But really I think we already are in a post-Christian era in the United States. I say this because even among those who claim to be born again there is such widespread difference of opinion as to make any kind of unity nearly impossible. More importantly I think there is so much ignorance of Scripture that wearing the Christian label really means very little in terms of practice. So while there may still be numerical majority by a significant degree I think in fact we have already reached the place where non-Christian influence is more important in most areas of life.
Clearly the Republican party is disassociating itself from the Christian evangelical community and the Democratic party was never interested in the first place. The RNC chairman, for instance, is publicly pro-choice. The recent decision to fund more experimentation on human stem cells is surely another sign of deteriorating influence. Certainly it seems likely that the evangelical view of marriage will be overturned as well.
It is very interesting to me to contemplate what the United States will look like if we become increasingly non-Christian and more secular.
I suspect there will be more restrictions on the tax status of churches, particularly the evangelical mega-Churches. I think there will eventually be a removal of references to God at nearly every public level including currency and the pledge and nearly all aspects of government.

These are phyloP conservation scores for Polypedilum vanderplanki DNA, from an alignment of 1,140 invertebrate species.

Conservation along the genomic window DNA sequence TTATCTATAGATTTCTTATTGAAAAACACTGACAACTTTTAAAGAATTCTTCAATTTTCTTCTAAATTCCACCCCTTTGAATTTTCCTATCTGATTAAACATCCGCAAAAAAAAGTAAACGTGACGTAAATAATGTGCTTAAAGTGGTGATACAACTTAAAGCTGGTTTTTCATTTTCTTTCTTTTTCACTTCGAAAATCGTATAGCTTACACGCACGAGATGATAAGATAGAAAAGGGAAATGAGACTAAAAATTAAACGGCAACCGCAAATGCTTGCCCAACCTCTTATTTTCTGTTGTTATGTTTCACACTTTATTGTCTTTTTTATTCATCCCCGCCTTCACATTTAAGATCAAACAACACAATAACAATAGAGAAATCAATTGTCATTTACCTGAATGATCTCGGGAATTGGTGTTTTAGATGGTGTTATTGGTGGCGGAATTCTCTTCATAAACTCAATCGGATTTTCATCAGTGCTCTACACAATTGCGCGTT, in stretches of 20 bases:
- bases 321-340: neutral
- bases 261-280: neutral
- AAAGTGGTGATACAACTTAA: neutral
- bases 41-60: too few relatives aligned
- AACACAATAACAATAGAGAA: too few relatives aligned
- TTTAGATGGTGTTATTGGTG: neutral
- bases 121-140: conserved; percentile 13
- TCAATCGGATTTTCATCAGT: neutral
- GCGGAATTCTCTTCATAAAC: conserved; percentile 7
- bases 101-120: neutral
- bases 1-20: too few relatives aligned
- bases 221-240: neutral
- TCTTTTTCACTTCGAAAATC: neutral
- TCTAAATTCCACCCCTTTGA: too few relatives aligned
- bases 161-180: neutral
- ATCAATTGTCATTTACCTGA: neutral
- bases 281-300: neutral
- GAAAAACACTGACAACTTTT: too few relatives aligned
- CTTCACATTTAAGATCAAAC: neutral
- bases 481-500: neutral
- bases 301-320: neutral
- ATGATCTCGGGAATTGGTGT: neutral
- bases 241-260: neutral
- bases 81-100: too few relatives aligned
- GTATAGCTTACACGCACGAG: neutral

I would not be surprised that evolution is mandated to be taught exclusively as truth in private schools and home schools as well as public. I think education will be increasingly critical of historical Christian influence. I suspect home schooling will be eventually abolished or so hampered as to make it impractical. I would neither be surprised to see new churches disallowed unless they meet certain standards such as repudiating certain doctrines and embracing others.
Sharing one's faith is likely to be more and more discouraged in all venues and labeled as proselytizing or cultural terrorism.
I think these things are not so far fetched.
There already is emotional persuasion to forgo some Christian ideas. Really it is not so hard to imagine that escalating to physical persuasion as well. And it will be excused I think by pointing to the supposed bad that Christians have inflicted on the advancement of culture.
It is not so easy to tolerate ridicule for whatever reasons. There are plenty of people who view themselves as victims of Christianity that would happily turn the table. In that event there surely will be many who will choose to embrace some other religion, or none, rather than remain. That's especially true as the hostility increases.
So there will probably be fewer and smaller evangelical churches. I wonder what will happen to all the church buildings? I wonder if other religions will modify them for themselves?
If the number of evangelicals is halved there is surely no need for as many big ones as there are now.
I wonder if there will be blatant discrimination in the private workplace and government, too? I wonder if there will be a kind of religious don't ask don't tell policy first?
No, it does not seem that implausible.
Nine Years and Counting